• Confusing direct quotations you have copied from an original source with your own written words and ideas. This is how presidential historian Doris Kearns Goodwin «accidentally» plagiarized sections of a book she was writing. She thought some passages written in her own handwriting were her own words, when in fact they were copied from another writer.
  • Passively writing down lots of quotations or summaries without writing down your own response to them.
  • Taking quotations out of context.
  • Leaving behind where you read something or where you found some significant data.
  • Leaving behind to write down all the bibliographic information before you stir to another web site or come back the book to the library.
  • Spending too much time doing background reading instead of actively seeking information and ideas more relevant to the point of your paper.
  • Taking Good Notes

    Good researchers are strategic readers, and their notes form a series of their own responses and questions to selected relevant passages. These responses and questions, jotted down quickly, later become part of the rough draft or provide direction in the research process. A good researcher uses different kinds of notes for different purposes.

    Three Questions to Consider when Taking Research Notes

    1. Will the source provide relevant background information, essential data, facts, statistics and other information that is not in dispute?
    2. Will the source lend an authoritative opinion, interpretation, or analysis with which the researcher agrees or will rely upon?
    3. Does the source provide a counter-point with which the researcher does not agree in entire or in part?

    As discussed in Step 3b, it is significant not to disregard relevant sources that run counter to your opinion or to the argument you will make in your research paper. If you disagree with the source, you should state why. Has the source been disputed or proven wrong by other researchers or scholars? Has the source overlooked another interpretation or another source of data? Taking disagreement into account and acknowledging the other side of an argument will make your final paper more interesting, sophisticated, and accurate.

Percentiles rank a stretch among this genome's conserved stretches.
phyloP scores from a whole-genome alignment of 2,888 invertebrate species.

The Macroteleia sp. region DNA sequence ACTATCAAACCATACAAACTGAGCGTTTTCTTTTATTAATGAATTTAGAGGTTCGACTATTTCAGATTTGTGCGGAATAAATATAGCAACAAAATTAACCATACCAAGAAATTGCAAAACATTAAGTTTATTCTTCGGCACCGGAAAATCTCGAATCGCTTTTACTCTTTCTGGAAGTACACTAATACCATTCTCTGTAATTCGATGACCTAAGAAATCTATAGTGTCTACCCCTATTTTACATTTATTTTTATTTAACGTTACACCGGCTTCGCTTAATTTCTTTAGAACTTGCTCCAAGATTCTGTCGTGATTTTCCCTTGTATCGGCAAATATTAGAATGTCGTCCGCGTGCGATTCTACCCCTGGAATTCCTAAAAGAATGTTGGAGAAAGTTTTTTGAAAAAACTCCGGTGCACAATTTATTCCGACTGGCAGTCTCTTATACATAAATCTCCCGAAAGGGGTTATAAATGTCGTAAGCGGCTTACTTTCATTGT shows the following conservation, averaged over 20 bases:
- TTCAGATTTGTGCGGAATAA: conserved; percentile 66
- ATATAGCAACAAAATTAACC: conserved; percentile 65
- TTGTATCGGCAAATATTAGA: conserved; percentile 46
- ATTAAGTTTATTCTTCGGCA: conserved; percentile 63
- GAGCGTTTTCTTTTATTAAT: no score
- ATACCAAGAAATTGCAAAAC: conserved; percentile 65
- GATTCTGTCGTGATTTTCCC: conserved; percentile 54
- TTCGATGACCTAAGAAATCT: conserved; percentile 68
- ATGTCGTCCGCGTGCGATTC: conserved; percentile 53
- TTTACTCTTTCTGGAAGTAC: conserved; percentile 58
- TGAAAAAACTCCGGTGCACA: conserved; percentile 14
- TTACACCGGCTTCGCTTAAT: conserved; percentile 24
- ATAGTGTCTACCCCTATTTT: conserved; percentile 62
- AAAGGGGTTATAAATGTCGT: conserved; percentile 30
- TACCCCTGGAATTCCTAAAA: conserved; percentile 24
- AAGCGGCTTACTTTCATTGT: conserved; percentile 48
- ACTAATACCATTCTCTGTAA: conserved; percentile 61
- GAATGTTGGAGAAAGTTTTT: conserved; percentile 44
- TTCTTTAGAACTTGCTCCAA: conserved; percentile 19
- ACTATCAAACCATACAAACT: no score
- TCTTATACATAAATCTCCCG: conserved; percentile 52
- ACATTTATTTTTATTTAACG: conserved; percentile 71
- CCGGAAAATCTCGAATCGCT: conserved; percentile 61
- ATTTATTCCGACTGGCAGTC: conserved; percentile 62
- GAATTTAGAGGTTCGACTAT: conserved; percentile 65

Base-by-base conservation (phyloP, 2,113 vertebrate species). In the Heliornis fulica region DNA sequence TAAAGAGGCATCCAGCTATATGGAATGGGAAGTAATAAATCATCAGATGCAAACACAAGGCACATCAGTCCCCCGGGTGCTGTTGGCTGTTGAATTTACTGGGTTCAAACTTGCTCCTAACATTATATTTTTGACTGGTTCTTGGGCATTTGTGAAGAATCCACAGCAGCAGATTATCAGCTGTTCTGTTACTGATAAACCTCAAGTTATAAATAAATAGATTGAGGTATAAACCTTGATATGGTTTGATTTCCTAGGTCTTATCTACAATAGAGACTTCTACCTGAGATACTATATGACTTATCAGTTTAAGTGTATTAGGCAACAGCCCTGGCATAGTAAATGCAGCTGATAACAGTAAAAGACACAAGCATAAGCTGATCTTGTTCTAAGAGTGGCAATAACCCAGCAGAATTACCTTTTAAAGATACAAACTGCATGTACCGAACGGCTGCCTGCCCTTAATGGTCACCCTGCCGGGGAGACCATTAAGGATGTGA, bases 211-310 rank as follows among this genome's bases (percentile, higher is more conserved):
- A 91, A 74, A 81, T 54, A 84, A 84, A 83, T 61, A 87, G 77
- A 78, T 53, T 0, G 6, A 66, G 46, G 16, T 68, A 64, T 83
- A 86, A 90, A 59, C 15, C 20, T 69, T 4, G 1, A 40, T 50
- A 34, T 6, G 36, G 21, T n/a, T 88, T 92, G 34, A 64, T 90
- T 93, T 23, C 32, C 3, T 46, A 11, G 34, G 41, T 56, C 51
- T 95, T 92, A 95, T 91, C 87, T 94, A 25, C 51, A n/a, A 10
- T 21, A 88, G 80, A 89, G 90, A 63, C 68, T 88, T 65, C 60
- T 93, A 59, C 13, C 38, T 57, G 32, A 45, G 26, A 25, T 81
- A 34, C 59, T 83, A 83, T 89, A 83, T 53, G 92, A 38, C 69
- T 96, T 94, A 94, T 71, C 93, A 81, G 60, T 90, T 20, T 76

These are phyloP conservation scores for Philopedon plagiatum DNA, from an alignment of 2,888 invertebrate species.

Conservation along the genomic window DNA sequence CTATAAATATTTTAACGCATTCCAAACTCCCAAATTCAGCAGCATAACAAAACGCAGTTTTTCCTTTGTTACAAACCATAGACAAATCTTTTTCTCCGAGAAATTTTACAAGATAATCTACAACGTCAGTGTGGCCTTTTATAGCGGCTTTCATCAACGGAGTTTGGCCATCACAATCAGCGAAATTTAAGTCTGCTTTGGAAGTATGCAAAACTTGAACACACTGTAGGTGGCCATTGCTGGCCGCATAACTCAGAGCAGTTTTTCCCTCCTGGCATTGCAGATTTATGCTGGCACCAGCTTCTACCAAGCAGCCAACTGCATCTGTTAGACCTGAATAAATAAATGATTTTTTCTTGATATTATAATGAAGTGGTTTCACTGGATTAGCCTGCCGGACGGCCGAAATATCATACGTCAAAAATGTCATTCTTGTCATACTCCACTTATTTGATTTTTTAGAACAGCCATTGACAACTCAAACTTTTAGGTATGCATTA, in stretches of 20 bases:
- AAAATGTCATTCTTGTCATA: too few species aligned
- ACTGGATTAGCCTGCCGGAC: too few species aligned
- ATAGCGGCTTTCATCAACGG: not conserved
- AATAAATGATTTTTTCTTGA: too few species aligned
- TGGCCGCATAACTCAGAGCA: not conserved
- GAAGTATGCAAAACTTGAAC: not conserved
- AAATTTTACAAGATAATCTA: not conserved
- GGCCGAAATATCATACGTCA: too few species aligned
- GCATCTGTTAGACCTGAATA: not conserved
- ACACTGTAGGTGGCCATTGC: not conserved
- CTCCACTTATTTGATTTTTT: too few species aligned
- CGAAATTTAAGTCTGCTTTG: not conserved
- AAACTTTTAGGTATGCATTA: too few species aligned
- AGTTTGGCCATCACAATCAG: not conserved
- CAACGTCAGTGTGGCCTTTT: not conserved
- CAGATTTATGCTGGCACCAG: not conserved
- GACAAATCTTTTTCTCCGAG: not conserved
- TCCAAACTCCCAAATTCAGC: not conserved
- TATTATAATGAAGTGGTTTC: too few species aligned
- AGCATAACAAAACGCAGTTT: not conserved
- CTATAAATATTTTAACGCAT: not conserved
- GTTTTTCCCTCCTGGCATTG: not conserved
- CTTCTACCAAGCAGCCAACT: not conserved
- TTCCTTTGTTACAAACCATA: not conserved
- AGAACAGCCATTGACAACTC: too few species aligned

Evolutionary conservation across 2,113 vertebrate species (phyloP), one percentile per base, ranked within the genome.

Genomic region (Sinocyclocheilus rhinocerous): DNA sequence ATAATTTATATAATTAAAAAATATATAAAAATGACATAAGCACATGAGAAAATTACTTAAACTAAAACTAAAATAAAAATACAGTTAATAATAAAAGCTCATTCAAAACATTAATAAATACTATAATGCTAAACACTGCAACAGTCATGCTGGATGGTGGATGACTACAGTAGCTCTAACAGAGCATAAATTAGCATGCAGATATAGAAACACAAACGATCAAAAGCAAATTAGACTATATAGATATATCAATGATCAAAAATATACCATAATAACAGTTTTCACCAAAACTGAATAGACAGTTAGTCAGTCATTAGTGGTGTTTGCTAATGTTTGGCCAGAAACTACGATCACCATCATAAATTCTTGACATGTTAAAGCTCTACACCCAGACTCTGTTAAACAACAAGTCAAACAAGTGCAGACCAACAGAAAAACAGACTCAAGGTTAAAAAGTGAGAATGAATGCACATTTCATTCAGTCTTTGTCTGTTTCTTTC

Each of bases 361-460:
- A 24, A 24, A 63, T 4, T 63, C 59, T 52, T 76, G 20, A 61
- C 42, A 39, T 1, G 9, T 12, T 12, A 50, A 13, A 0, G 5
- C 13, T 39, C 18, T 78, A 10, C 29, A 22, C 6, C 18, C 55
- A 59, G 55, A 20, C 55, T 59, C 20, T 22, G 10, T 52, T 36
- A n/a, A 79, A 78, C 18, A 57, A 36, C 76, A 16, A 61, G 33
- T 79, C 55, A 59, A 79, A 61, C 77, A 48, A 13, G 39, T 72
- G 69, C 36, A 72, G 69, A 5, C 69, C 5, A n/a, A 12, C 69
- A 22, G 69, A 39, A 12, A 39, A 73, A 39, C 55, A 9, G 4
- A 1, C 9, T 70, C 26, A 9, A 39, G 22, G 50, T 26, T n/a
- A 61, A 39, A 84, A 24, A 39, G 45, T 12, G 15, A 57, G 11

Mechanisms for Plagiarism Prevention

    In the research notes, a good researcher uses symbols, different colors of ink, Post-It Notes, and other elementary devices to distinguish his or her own ideas and words from those that belong to someone else. Because a research project can take weeks or months to finish, your notes can lightly become confusing or messy, making it all too effortless to confuse your own words with those originally written by someone else.

    Working Bibliography

    A working bibliography is a list of books and other sources that you intend to find and read or skim to see if they are worthwhile for your own research. As you locate each source and read it, you can use your working bibliography to make notes about the usefulness or importance of that source. Develop your working bibliography by scrutinizing the sources used by other researchers on your topic and by doing searches of the library’s catalogue and online databases.To form a working bibliography, write down the accomplish bibliographic information for that source and its library call number. If the source is not available in your library or has been checked out, write a note to yourself about its availability. Use your working bibliography to keep track of the sources you have found or could not find, whether you have read or skimmed the source, and whether you have rejected it as inappropriate for your research.

    Annotated Bibliography

    An annotated bibliography is simply a list of sources you have read or skimmed during your research process with added notes in which you summarize the main point of the source and indicate its degree of relevance to your project. Recall to include all sources used in your research, including web sites, films, private interviews, and electronic versions of periodicals. You can lightly turn your working bibliography into an annotated one. Using an annotated bibliography is enormously helpful for keeping track of your sources for a elaborate research project such as a senior thesis, and essential for advanced research at the graduate level and beyond.

    © 2004 – 2008 Tufts University

    Related video: How to Write a First-Class Dissertation (Aston University) Part 1